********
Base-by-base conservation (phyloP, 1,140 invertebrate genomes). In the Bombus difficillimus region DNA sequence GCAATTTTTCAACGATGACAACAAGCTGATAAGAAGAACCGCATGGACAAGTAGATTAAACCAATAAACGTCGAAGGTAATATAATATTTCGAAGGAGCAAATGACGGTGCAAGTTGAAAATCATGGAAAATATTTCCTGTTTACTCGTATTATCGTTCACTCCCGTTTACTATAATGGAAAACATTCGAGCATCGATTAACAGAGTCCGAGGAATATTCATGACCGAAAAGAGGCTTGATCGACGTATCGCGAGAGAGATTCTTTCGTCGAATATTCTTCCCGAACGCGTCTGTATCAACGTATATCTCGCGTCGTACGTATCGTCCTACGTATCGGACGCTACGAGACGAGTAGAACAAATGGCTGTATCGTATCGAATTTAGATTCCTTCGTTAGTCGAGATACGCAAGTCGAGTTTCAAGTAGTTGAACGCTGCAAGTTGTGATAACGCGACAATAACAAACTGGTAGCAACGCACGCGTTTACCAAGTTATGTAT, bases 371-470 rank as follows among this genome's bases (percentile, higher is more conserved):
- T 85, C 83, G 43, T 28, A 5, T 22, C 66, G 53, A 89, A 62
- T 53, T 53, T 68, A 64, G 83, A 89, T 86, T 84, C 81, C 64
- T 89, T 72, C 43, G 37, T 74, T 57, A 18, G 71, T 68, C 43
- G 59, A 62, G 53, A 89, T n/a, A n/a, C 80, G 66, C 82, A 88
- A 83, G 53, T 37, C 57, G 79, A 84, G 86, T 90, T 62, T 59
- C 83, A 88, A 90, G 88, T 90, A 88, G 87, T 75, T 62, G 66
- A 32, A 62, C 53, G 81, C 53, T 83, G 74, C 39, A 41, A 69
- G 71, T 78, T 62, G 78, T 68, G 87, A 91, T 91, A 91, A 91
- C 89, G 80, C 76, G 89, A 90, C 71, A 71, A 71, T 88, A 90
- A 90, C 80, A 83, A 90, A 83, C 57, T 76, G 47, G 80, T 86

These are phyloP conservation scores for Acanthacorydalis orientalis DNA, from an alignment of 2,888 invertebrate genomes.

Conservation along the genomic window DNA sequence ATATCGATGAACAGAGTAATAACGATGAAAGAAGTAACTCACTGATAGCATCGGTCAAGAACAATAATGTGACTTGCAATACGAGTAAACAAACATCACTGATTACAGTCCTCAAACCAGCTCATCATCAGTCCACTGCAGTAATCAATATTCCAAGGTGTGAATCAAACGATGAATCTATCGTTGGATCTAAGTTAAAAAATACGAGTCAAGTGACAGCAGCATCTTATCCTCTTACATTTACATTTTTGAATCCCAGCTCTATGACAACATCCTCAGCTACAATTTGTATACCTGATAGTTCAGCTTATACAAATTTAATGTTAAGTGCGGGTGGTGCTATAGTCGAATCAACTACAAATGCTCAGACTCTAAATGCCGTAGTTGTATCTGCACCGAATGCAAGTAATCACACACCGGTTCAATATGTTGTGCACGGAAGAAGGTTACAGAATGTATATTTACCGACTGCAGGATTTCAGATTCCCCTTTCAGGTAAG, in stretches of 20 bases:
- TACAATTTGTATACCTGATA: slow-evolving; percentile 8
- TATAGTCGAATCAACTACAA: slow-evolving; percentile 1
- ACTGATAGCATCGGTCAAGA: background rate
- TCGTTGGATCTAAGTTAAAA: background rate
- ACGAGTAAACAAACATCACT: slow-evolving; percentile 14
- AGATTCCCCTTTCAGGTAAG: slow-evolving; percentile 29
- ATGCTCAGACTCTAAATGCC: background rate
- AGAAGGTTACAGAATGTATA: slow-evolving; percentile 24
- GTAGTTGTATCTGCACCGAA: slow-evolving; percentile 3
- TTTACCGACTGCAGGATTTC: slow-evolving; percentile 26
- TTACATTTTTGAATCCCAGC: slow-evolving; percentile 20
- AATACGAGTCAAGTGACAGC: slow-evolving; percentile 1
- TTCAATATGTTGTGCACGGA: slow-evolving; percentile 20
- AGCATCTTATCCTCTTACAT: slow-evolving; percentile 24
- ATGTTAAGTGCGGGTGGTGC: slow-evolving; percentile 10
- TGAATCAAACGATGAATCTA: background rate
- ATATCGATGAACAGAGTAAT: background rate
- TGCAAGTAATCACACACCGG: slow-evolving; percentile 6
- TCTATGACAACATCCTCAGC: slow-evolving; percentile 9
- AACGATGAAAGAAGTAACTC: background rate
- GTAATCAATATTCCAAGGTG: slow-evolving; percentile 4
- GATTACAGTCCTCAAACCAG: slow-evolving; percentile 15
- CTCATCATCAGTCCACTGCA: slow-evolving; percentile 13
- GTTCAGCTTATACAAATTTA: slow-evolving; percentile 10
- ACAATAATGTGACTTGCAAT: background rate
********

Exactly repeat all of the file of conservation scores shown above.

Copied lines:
Base-by-base conservation (phyloP, 1,140 invertebrate genomes). In the Bombus difficillimus region DNA sequence GCAATTTTTCAACGATGACAACAAGCTGATAAGAAGAACCGCATGGACAAGTAGATTAAACCAATAAACGTCGAAGGTAATATAATATTTCGAAGGAGCAAATGACGGTGCAAGTTGAAAATCATGGAAAATATTTCCTGTTTACTCGTATTATCGTTCACTCCCGTTTACTATAATGGAAAACATTCGAGCATCGATTAACAGAGTCCGAGGAATATTCATGACCGAAAAGAGGCTTGATCGACGTATCGCGAGAGAGATTCTTTCGTCGAATATTCTTCCCGAACGCGTCTGTATCAACGTATATCTCGCGTCGTACGTATCGTCCTACGTATCGGACGCTACGAGACGAGTAGAACAAATGGCTGTATCGTATCGAATTTAGATTCCTTCGTTAGTCGAGATACGCAAGTCGAGTTTCAAGTAGTTGAACGCTGCAAGTTGTGATAACGCGACAATAACAAACTGGTAGCAACGCACGCGTTTACCAAGTTATGTAT, bases 371-470 rank as follows among this genome's bases (percentile, higher is more conserved):
- T 85, C 83, G 43, T 28, A 5, T 22, C 66, G 53, A 89, A 62
- T 53, T 53, T 68, A 64, G 83, A 89, T 86, T 84, C 81, C 64
- T 89, T 72, C 43, G 37, T 74, T 57, A 18, G 71, T 68, C 43
- G 59, A 62, G 53, A 89, T n/a, A n/a, C 80, G 66, C 82, A 88
- A 83, G 53, T 37, C 57, G 79, A 84, G 86, T 90, T 62, T 59
- C 83, A 88, A 90, G 88, T 90, A 88, G 87, T 75, T 62, G 66
- A 32, A 62, C 53, G 81, C 53, T 83, G 74, C 39, A 41, A 69
- G 71, T 78, T 62, G 78, T 68, G 87, A 91, T 91, A 91, A 91
- C 89, G 80, C 76, G 89, A 90, C 71, A 71, A 71, T 88, A 90
- A 90, C 80, A 83, A 90, A 83, C 57, T 76, G 47, G 80, T 86

These are phyloP conservation scores for Acanthacorydalis orientalis DNA, from an alignment of 2,888 invertebrate genomes.

Conservation along the genomic window DNA sequence ATATCGATGAACAGAGTAATAACGATGAAAGAAGTAACTCACTGATAGCATCGGTCAAGAACAATAATGTGACTTGCAATACGAGTAAACAAACATCACTGATTACAGTCCTCAAACCAGCTCATCATCAGTCCACTGCAGTAATCAATATTCCAAGGTGTGAATCAAACGATGAATCTATCGTTGGATCTAAGTTAAAAAATACGAGTCAAGTGACAGCAGCATCTTATCCTCTTACATTTACATTTTTGAATCCCAGCTCTATGACAACATCCTCAGCTACAATTTGTATACCTGATAGTTCAGCTTATACAAATTTAATGTTAAGTGCGGGTGGTGCTATAGTCGAATCAACTACAAATGCTCAGACTCTAAATGCCGTAGTTGTATCTGCACCGAATGCAAGTAATCACACACCGGTTCAATATGTTGTGCACGGAAGAAGGTTACAGAATGTATATTTACCGACTGCAGGATTTCAGATTCCCCTTTCAGGTAAG, in stretches of 20 bases:
- TACAATTTGTATACCTGATA: slow-evolving; percentile 8
- TATAGTCGAATCAACTACAA: slow-evolving; percentile 1
- ACTGATAGCATCGGTCAAGA: background rate
- TCGTTGGATCTAAGTTAAAA: background rate
- ACGAGTAAACAAACATCACT: slow-evolving; percentile 14
- AGATTCCCCTTTCAGGTAAG: slow-evolving; percentile 29
- ATGCTCAGACTCTAAATGCC: background rate
- AGAAGGTTACAGAATGTATA: slow-evolving; percentile 24
- GTAGTTGTATCTGCACCGAA: slow-evolving; percentile 3
- TTTACCGACTGCAGGATTTC: slow-evolving; percentile 26
- TTACATTTTTGAATCCCAGC: slow-evolving; percentile 20
- AATACGAGTCAAGTGACAGC: slow-evolving; percentile 1
- TTCAATATGTTGTGCACGGA: slow-evolving; percentile 20
- AGCATCTTATCCTCTTACAT: slow-evolving; percentile 24
- ATGTTAAGTGCGGGTGGTGC: slow-evolving; percentile 10
- TGAATCAAACGATGAATCTA: background rate
- ATATCGATGAACAGAGTAAT: background rate
- TGCAAGTAATCACACACCGG: slow-evolving; percentile 6
- TCTATGACAACATCCTCAGC: slow-evolving; percentile 9
- AACGATGAAAGAAGTAACTC: background rate
- GTAATCAATATTCCAAGGTG: slow-evolving; percentile 4
- GATTACAGTCCTCAAACCAG: slow-evolving; percentile 15
- CTCATCATCAGTCCACTGCA: slow-evolving; percentile 13
- GTTCAGCTTATACAAATTTA: slow-evolving; percentile 10
- ACAATAATGTGACTTGCAAT: background rate